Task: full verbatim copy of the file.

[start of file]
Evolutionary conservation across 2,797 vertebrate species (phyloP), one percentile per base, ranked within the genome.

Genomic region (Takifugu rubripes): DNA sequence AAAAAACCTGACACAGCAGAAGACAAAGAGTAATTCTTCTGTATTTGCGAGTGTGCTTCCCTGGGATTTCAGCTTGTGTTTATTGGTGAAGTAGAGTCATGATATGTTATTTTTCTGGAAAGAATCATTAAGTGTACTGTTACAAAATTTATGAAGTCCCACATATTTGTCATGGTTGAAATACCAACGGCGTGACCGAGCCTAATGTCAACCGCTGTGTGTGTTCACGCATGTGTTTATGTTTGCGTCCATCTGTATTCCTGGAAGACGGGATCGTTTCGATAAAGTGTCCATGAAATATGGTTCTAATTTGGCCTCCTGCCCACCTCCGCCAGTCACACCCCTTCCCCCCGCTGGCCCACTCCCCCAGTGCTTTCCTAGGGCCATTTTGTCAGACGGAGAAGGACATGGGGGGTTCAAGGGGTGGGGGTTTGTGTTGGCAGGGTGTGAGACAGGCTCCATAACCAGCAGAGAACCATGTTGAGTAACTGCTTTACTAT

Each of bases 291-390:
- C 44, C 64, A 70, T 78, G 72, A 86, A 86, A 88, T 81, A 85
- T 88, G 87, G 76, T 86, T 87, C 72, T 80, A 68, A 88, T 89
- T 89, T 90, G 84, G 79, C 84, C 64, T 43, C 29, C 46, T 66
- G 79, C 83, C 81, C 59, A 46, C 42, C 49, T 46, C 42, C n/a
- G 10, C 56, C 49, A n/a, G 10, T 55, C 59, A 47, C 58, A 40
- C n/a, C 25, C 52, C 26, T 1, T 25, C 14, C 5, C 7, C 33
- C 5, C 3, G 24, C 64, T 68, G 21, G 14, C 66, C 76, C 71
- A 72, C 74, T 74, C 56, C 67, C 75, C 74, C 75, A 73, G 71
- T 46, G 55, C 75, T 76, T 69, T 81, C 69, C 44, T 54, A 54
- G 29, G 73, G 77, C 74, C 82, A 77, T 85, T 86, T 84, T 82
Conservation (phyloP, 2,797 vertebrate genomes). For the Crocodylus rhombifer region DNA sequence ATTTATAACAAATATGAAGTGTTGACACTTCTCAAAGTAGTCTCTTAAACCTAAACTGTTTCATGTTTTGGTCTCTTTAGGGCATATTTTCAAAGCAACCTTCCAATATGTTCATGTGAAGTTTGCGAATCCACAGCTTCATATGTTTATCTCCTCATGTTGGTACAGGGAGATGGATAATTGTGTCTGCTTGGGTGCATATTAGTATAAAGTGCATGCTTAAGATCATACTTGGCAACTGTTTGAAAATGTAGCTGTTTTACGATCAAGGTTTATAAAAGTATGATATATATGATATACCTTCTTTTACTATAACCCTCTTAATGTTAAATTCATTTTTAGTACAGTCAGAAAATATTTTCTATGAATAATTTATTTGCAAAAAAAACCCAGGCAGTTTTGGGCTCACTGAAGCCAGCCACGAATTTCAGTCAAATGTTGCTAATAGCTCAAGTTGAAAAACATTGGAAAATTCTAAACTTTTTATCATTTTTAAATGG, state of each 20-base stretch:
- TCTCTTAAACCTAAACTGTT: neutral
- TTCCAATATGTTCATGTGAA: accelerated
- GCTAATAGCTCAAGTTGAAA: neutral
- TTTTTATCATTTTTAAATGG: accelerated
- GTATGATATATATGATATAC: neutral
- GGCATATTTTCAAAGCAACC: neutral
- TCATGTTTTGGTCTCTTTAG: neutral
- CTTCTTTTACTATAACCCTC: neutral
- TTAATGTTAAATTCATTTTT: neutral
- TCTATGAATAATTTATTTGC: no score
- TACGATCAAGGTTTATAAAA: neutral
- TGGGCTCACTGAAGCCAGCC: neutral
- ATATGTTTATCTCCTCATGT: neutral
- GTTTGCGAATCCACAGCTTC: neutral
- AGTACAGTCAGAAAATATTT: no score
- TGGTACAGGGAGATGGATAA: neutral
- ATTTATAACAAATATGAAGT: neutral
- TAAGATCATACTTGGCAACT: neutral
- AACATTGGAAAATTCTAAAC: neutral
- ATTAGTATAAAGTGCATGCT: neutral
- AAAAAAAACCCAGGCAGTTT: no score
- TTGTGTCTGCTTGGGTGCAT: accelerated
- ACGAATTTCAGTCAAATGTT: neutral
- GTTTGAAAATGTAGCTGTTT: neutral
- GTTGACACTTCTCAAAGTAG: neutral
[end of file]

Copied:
Evolutionary conservation across 2,797 vertebrate species (phyloP), one percentile per base, ranked within the genome.

Genomic region (Takifugu rubripes): DNA sequence AAAAAACCTGACACAGCAGAAGACAAAGAGTAATTCTTCTGTATTTGCGAGTGTGCTTCCCTGGGATTTCAGCTTGTGTTTATTGGTGAAGTAGAGTCATGATATGTTATTTTTCTGGAAAGAATCATTAAGTGTACTGTTACAAAATTTATGAAGTCCCACATATTTGTCATGGTTGAAATACCAACGGCGTGACCGAGCCTAATGTCAACCGCTGTGTGTGTTCACGCATGTGTTTATGTTTGCGTCCATCTGTATTCCTGGAAGACGGGATCGTTTCGATAAAGTGTCCATGAAATATGGTTCTAATTTGGCCTCCTGCCCACCTCCGCCAGTCACACCCCTTCCCCCCGCTGGCCCACTCCCCCAGTGCTTTCCTAGGGCCATTTTGTCAGACGGAGAAGGACATGGGGGGTTCAAGGGGTGGGGGTTTGTGTTGGCAGGGTGTGAGACAGGCTCCATAACCAGCAGAGAACCATGTTGAGTAACTGCTTTACTAT

Each of bases 291-390:
- C 44, C 64, A 70, T 78, G 72, A 86, A 86, A 88, T 81, A 85
- T 88, G 87, G 76, T 86, T 87, C 72, T 80, A 68, A 88, T 89
- T 89, T 90, G 84, G 79, C 84, C 64, T 43, C 29, C 46, T 66
- G 79, C 83, C 81, C 59, A 46, C 42, C 49, T 46, C 42, C n/a
- G 10, C 56, C 49, A n/a, G 10, T 55, C 59, A 47, C 58, A 40
- C n/a, C 25, C 52, C 26, T 1, T 25, C 14, C 5, C 7, C 33
- C 5, C 3, G 24, C 64, T 68, G 21, G 14, C 66, C 76, C 71
- A 72, C 74, T 74, C 56, C 67, C 75, C 74, C 75, A 73, G 71
- T 46, G 55, C 75, T 76, T 69, T 81, C 69, C 44, T 54, A 54
- G 29, G 73, G 77, C 74, C 82, A 77, T 85, T 86, T 84, T 82
Conservation (phyloP, 2,797 vertebrate genomes). For the Crocodylus rhombifer region DNA sequence ATTTATAACAAATATGAAGTGTTGACACTTCTCAAAGTAGTCTCTTAAACCTAAACTGTTTCATGTTTTGGTCTCTTTAGGGCATATTTTCAAAGCAACCTTCCAATATGTTCATGTGAAGTTTGCGAATCCACAGCTTCATATGTTTATCTCCTCATGTTGGTACAGGGAGATGGATAATTGTGTCTGCTTGGGTGCATATTAGTATAAAGTGCATGCTTAAGATCATACTTGGCAACTGTTTGAAAATGTAGCTGTTTTACGATCAAGGTTTATAAAAGTATGATATATATGATATACCTTCTTTTACTATAACCCTCTTAATGTTAAATTCATTTTTAGTACAGTCAGAAAATATTTTCTATGAATAATTTATTTGCAAAAAAAACCCAGGCAGTTTTGGGCTCACTGAAGCCAGCCACGAATTTCAGTCAAATGTTGCTAATAGCTCAAGTTGAAAAACATTGGAAAATTCTAAACTTTTTATCATTTTTAAATGG, state of each 20-base stretch:
- TCTCTTAAACCTAAACTGTT: neutral
- TTCCAATATGTTCATGTGAA: accelerated
- GCTAATAGCTCAAGTTGAAA: neutral
- TTTTTATCATTTTTAAATGG: accelerated
- GTATGATATATATGATATAC: neutral
- GGCATATTTTCAAAGCAACC: neutral
- TCATGTTTTGGTCTCTTTAG: neutral
- CTTCTTTTACTATAACCCTC: neutral
- TTAATGTTAAATTCATTTTT: neutral
- TCTATGAATAATTTATTTGC: no score
- TACGATCAAGGTTTATAAAA: neutral
- TGGGCTCACTGAAGCCAGCC: neutral
- ATATGTTTATCTCCTCATGT: neutral
- GTTTGCGAATCCACAGCTTC: neutral
- AGTACAGTCAGAAAATATTT: no score
- TGGTACAGGGAGATGGATAA: neutral
- ATTTATAACAAATATGAAGT: neutral
- TAAGATCATACTTGGCAACT: neutral
- AACATTGGAAAATTCTAAAC: neutral
- ATTAGTATAAAGTGCATGCT: neutral
- AAAAAAAACCCAGGCAGTTT: no score
- TTGTGTCTGCTTGGGTGCAT: accelerated
- ACGAATTTCAGTCAAATGTT: neutral
- GTTTGAAAATGTAGCTGTTT: neutral
- GTTGACACTTCTCAAAGTAG: neutral